While thousands of new daily COVID-19 cases are showing up in Washington state, health officials say that cases of hepatitis A, a less-publicized disease that threatened the state, have apparently been beaten back thanks to vaccination efforts.

Reported cases of hepatitis A, a virus that sent 263 people to the hospital and killed nine in Washington since early 2019, have significantly declined, according to local and state public health officials, who last week declared victory in a two-and-a-half-year fight with hepatitis A in 21 Washington counties.

From the beginning of 2019 through the end of this September, a total of 199 King County residents were reported to be infected with hepatitis A, of which 122 were hospitalized. For comparison, in the nine years previous there were just five to 16 yearly cases of hepatitis A reported in King County. The number of cases seems to have returned to that baseline, according to King County’s public health department.

“This successful hepatitis A vaccination campaign is the result of years of thoughtful work among Public Health staff, partners and volunteers, who built relationships with people who are often hesitant to get vaccinated due to government and medical system disenfranchisement,” interim Director Dennis Worsham of Public Health – Seattle & King County said in a written release announcing the progress.

The liver disease, which spreads through fecal matter, represented a particular risk to homeless campers, who live outside usually without access to toilets and hand-washing stations. If someone infected with hepatitis A doesn’t wash their hands well, especially after using the toilet, undetectable amounts of the virus can spread from the hands of that person to other objects, surfaces and foods, and easily infect others.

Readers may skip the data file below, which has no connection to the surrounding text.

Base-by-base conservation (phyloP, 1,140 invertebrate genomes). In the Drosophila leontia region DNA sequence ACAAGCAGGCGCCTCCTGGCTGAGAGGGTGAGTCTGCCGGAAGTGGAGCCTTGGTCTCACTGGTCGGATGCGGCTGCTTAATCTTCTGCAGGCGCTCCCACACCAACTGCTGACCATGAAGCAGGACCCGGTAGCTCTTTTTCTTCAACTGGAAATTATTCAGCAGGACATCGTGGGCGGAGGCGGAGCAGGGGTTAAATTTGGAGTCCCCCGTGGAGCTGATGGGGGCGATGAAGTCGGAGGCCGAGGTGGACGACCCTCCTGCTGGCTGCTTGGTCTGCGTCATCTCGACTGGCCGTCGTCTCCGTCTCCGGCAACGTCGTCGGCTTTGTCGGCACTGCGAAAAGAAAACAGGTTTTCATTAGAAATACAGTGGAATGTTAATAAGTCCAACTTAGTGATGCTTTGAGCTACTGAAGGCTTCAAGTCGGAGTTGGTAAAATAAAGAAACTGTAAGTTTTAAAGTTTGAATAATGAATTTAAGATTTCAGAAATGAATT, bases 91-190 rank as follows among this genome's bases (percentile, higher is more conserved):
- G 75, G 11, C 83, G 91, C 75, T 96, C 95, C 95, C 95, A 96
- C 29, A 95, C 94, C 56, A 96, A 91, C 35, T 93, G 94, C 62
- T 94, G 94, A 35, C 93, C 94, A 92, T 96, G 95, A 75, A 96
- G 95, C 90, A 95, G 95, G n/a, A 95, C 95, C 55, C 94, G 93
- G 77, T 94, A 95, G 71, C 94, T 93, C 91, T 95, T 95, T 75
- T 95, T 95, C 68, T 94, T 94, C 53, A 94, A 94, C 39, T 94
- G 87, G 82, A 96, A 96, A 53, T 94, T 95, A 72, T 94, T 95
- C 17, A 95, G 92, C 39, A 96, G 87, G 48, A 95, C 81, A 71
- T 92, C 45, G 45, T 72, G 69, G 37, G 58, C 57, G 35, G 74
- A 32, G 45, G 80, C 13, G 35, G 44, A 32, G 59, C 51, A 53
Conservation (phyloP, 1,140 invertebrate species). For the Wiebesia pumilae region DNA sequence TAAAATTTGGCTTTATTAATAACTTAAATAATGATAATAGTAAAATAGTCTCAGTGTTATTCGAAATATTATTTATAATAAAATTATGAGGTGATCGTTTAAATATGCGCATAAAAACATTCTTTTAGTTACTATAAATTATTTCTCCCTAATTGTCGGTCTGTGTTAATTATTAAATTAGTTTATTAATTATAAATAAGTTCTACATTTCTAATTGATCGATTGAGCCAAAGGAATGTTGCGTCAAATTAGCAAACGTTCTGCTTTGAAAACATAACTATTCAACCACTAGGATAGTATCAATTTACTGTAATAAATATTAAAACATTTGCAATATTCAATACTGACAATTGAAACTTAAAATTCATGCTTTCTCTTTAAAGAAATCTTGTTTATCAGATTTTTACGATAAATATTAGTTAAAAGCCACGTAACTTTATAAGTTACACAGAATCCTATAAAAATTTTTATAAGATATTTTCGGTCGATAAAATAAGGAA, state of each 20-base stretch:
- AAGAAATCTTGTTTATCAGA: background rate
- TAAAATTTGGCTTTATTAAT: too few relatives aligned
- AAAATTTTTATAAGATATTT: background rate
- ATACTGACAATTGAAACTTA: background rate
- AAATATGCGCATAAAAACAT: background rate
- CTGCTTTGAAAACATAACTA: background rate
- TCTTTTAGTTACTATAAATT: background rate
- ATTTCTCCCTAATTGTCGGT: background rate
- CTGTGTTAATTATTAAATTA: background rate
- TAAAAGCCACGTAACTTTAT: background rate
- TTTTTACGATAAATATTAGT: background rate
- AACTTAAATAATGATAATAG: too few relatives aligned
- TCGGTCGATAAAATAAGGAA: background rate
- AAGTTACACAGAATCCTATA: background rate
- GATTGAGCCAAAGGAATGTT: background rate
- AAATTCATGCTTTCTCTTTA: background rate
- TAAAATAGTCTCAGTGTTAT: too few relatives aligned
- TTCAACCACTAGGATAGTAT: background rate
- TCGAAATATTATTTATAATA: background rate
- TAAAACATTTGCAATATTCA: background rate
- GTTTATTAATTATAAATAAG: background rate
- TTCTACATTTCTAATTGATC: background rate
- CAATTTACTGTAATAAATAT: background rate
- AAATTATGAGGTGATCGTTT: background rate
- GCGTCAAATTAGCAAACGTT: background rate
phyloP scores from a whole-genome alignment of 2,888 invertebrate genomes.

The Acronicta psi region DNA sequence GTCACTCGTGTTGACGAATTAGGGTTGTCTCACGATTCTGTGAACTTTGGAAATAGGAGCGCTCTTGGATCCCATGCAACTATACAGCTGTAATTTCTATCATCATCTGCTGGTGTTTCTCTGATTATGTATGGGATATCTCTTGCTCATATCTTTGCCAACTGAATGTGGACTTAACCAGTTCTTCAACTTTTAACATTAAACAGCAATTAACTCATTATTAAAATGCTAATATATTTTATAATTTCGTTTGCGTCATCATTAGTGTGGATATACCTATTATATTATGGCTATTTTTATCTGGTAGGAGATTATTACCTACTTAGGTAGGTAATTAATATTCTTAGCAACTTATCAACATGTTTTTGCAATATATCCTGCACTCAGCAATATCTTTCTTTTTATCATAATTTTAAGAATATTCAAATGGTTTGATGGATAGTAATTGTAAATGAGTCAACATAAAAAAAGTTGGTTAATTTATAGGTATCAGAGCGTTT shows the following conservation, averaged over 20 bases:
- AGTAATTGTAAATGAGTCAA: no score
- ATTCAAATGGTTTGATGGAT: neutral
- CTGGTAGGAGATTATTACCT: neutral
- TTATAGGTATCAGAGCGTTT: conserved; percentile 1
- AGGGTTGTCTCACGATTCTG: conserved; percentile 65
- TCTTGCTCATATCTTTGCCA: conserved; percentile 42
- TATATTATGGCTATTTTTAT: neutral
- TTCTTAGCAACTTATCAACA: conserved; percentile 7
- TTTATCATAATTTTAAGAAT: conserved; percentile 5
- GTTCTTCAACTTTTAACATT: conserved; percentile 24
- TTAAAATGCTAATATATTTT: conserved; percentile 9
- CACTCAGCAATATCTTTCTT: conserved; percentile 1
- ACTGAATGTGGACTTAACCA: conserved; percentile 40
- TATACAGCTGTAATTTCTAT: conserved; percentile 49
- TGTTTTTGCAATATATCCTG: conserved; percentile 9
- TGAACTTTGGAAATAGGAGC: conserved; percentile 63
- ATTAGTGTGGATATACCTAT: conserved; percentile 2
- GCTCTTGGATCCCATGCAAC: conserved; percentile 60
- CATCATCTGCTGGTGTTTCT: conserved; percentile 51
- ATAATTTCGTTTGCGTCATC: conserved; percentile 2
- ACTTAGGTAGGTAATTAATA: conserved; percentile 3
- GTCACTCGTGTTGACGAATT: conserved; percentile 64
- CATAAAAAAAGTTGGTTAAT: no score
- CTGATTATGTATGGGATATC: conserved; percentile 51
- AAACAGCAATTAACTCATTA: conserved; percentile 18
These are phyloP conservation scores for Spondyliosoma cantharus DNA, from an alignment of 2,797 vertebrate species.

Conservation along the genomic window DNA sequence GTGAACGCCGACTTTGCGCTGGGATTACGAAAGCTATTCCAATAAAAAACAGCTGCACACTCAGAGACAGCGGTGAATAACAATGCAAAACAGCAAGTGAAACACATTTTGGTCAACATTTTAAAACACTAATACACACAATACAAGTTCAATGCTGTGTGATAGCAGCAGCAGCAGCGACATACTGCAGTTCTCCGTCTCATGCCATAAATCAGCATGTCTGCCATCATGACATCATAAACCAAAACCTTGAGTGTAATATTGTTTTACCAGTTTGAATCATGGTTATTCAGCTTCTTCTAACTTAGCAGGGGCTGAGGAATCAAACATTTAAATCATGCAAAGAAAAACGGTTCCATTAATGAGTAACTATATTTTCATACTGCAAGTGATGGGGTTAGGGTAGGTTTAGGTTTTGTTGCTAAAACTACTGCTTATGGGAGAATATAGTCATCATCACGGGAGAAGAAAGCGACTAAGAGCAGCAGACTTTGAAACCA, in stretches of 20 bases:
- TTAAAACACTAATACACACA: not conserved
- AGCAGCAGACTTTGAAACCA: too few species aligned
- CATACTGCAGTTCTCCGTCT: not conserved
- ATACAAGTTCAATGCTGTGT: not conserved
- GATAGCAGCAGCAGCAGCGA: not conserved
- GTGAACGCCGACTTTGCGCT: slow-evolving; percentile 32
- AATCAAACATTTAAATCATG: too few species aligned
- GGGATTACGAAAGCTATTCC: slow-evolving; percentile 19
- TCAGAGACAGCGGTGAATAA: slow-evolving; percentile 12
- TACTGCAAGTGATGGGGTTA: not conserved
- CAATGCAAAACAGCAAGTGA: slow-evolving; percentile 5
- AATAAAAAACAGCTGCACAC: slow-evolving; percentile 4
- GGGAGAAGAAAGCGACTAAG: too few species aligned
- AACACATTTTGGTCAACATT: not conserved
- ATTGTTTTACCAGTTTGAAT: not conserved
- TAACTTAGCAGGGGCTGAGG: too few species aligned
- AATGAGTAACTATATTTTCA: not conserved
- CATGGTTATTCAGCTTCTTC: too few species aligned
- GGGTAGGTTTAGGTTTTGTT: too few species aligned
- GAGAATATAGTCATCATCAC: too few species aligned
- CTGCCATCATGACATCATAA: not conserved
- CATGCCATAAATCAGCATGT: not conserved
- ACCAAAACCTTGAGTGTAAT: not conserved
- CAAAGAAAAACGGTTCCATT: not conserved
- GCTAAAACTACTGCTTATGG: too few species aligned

Most reported cases in King County were among people who were homeless or who used drugs, particularly intravenous drugs. One notably large outbreak of more than a dozen cases was in a large encampment in Ballard Commons Park.


After that outbreak last April, nonprofit leaders and homeless advocates asked the city to reopen bathrooms in libraries and public facilities that were newly closed because of COVID, even if the city had to staff them using the National Guard.

Public Health – Seattle & King County launched an aggressive vaccination campaign in homeless camps, vaccinating more than 3,500 people at almost a thousand vaccination clinics at shelters, day centers and tiny house villages. Persuading a skeptical population that often has mixed histories with medical providers required building relationships and coming back again and again. The efforts pulled in everyone from shelter providers to hospitals, community clinics, drug treatment providers and religious groups. 

“The steep decrease in hepatitis A cases and prevention of a larger outbreak locally is an excellent example of what investment in public health can accomplish,” said Dr. Jeff Duchin, the department’s health officer, in a written statement. “The hepatitis A outbreak among people living homeless was complex and required multiple, sustained labor-intensive interventions and collaboration with community stakeholders and health care system partners. I’m proud of our staff, community partners, and government leaders, and grateful to people who stepped up to get vaccinated and take other action to prevent hepatitis A from spreading.” 

Experts at public health have said the effort prepared them for the COVID vaccination push, although that will take more sustained effort. As of August, the county had vaccinated almost 6,000 homeless people against COVID, but there were at last count nearly 12,000 homeless on a given night — and that count was before COVID hit.